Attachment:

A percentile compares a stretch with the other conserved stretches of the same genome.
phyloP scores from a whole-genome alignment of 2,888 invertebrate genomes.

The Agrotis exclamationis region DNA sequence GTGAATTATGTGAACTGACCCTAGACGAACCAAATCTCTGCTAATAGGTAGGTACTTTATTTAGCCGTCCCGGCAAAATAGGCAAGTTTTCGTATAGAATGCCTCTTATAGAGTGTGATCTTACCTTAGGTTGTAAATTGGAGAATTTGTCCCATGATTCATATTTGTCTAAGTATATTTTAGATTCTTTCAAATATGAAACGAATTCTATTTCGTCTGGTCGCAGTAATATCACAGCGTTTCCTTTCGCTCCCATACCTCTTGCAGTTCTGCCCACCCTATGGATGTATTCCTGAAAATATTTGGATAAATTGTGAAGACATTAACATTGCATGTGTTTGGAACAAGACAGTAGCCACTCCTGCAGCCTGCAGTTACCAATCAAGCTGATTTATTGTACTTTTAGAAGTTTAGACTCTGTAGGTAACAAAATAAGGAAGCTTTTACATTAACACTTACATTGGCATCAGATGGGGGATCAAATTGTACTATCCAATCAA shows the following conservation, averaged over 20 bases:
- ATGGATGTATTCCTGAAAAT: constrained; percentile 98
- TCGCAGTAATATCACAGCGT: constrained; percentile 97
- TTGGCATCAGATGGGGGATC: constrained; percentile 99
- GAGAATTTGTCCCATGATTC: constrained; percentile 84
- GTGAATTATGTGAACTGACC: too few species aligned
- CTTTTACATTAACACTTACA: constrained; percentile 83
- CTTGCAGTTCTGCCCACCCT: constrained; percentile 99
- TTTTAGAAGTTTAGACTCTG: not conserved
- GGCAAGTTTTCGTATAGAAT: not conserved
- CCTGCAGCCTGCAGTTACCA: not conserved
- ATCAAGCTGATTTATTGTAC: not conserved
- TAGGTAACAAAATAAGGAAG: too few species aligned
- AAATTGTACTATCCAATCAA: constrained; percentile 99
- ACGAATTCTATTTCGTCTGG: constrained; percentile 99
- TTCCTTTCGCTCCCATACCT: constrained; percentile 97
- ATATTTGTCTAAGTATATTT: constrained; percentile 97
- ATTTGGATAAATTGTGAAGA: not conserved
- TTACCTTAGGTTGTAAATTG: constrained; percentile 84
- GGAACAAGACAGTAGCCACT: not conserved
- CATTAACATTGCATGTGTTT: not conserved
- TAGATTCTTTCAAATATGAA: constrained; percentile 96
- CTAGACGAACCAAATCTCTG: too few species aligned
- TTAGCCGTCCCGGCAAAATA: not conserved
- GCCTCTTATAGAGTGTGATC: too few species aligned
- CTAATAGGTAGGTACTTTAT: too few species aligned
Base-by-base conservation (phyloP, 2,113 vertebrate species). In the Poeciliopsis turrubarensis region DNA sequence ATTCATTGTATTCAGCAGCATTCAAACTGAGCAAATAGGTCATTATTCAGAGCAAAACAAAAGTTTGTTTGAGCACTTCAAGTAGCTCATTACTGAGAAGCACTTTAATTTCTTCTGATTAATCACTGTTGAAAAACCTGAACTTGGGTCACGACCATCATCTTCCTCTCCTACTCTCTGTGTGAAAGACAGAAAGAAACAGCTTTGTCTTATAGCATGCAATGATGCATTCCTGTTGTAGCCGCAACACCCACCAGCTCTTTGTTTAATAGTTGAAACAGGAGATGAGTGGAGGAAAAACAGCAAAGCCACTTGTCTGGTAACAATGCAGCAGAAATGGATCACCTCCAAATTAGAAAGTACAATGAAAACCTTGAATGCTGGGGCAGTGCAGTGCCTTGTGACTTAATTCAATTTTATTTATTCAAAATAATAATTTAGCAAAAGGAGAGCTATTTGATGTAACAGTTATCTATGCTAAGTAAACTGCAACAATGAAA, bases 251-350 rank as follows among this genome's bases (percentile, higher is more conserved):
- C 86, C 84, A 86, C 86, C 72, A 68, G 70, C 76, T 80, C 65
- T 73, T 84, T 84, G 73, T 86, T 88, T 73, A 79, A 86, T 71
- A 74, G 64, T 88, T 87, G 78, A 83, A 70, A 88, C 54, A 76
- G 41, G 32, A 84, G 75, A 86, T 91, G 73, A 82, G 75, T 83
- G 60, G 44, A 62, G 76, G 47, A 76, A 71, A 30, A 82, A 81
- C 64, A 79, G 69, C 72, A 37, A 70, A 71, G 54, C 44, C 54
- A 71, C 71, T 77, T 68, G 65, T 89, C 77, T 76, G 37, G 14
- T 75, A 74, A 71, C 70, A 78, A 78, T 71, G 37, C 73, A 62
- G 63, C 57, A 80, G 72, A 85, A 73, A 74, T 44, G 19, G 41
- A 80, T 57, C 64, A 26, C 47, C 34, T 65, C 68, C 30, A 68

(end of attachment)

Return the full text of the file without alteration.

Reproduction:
A percentile compares a stretch with the other conserved stretches of the same genome.
phyloP scores from a whole-genome alignment of 2,888 invertebrate genomes.

The Agrotis exclamationis region DNA sequence GTGAATTATGTGAACTGACCCTAGACGAACCAAATCTCTGCTAATAGGTAGGTACTTTATTTAGCCGTCCCGGCAAAATAGGCAAGTTTTCGTATAGAATGCCTCTTATAGAGTGTGATCTTACCTTAGGTTGTAAATTGGAGAATTTGTCCCATGATTCATATTTGTCTAAGTATATTTTAGATTCTTTCAAATATGAAACGAATTCTATTTCGTCTGGTCGCAGTAATATCACAGCGTTTCCTTTCGCTCCCATACCTCTTGCAGTTCTGCCCACCCTATGGATGTATTCCTGAAAATATTTGGATAAATTGTGAAGACATTAACATTGCATGTGTTTGGAACAAGACAGTAGCCACTCCTGCAGCCTGCAGTTACCAATCAAGCTGATTTATTGTACTTTTAGAAGTTTAGACTCTGTAGGTAACAAAATAAGGAAGCTTTTACATTAACACTTACATTGGCATCAGATGGGGGATCAAATTGTACTATCCAATCAA shows the following conservation, averaged over 20 bases:
- ATGGATGTATTCCTGAAAAT: constrained; percentile 98
- TCGCAGTAATATCACAGCGT: constrained; percentile 97
- TTGGCATCAGATGGGGGATC: constrained; percentile 99
- GAGAATTTGTCCCATGATTC: constrained; percentile 84
- GTGAATTATGTGAACTGACC: too few species aligned
- CTTTTACATTAACACTTACA: constrained; percentile 83
- CTTGCAGTTCTGCCCACCCT: constrained; percentile 99
- TTTTAGAAGTTTAGACTCTG: not conserved
- GGCAAGTTTTCGTATAGAAT: not conserved
- CCTGCAGCCTGCAGTTACCA: not conserved
- ATCAAGCTGATTTATTGTAC: not conserved
- TAGGTAACAAAATAAGGAAG: too few species aligned
- AAATTGTACTATCCAATCAA: constrained; percentile 99
- ACGAATTCTATTTCGTCTGG: constrained; percentile 99
- TTCCTTTCGCTCCCATACCT: constrained; percentile 97
- ATATTTGTCTAAGTATATTT: constrained; percentile 97
- ATTTGGATAAATTGTGAAGA: not conserved
- TTACCTTAGGTTGTAAATTG: constrained; percentile 84
- GGAACAAGACAGTAGCCACT: not conserved
- CATTAACATTGCATGTGTTT: not conserved
- TAGATTCTTTCAAATATGAA: constrained; percentile 96
- CTAGACGAACCAAATCTCTG: too few species aligned
- TTAGCCGTCCCGGCAAAATA: not conserved
- GCCTCTTATAGAGTGTGATC: too few species aligned
- CTAATAGGTAGGTACTTTAT: too few species aligned
Base-by-base conservation (phyloP, 2,113 vertebrate species). In the Poeciliopsis turrubarensis region DNA sequence ATTCATTGTATTCAGCAGCATTCAAACTGAGCAAATAGGTCATTATTCAGAGCAAAACAAAAGTTTGTTTGAGCACTTCAAGTAGCTCATTACTGAGAAGCACTTTAATTTCTTCTGATTAATCACTGTTGAAAAACCTGAACTTGGGTCACGACCATCATCTTCCTCTCCTACTCTCTGTGTGAAAGACAGAAAGAAACAGCTTTGTCTTATAGCATGCAATGATGCATTCCTGTTGTAGCCGCAACACCCACCAGCTCTTTGTTTAATAGTTGAAACAGGAGATGAGTGGAGGAAAAACAGCAAAGCCACTTGTCTGGTAACAATGCAGCAGAAATGGATCACCTCCAAATTAGAAAGTACAATGAAAACCTTGAATGCTGGGGCAGTGCAGTGCCTTGTGACTTAATTCAATTTTATTTATTCAAAATAATAATTTAGCAAAAGGAGAGCTATTTGATGTAACAGTTATCTATGCTAAGTAAACTGCAACAATGAAA, bases 251-350 rank as follows among this genome's bases (percentile, higher is more conserved):
- C 86, C 84, A 86, C 86, C 72, A 68, G 70, C 76, T 80, C 65
- T 73, T 84, T 84, G 73, T 86, T 88, T 73, A 79, A 86, T 71
- A 74, G 64, T 88, T 87, G 78, A 83, A 70, A 88, C 54, A 76
- G 41, G 32, A 84, G 75, A 86, T 91, G 73, A 82, G 75, T 83
- G 60, G 44, A 62, G 76, G 47, A 76, A 71, A 30, A 82, A 81
- C 64, A 79, G 69, C 72, A 37, A 70, A 71, G 54, C 44, C 54
- A 71, C 71, T 77, T 68, G 65, T 89, C 77, T 76, G 37, G 14
- T 75, A 74, A 71, C 70, A 78, A 78, T 71, G 37, C 73, A 62
- G 63, C 57, A 80, G 72, A 85, A 73, A 74, T 44, G 19, G 41
- A 80, T 57, C 64, A 26, C 47, C 34, T 65, C 68, C 30, A 68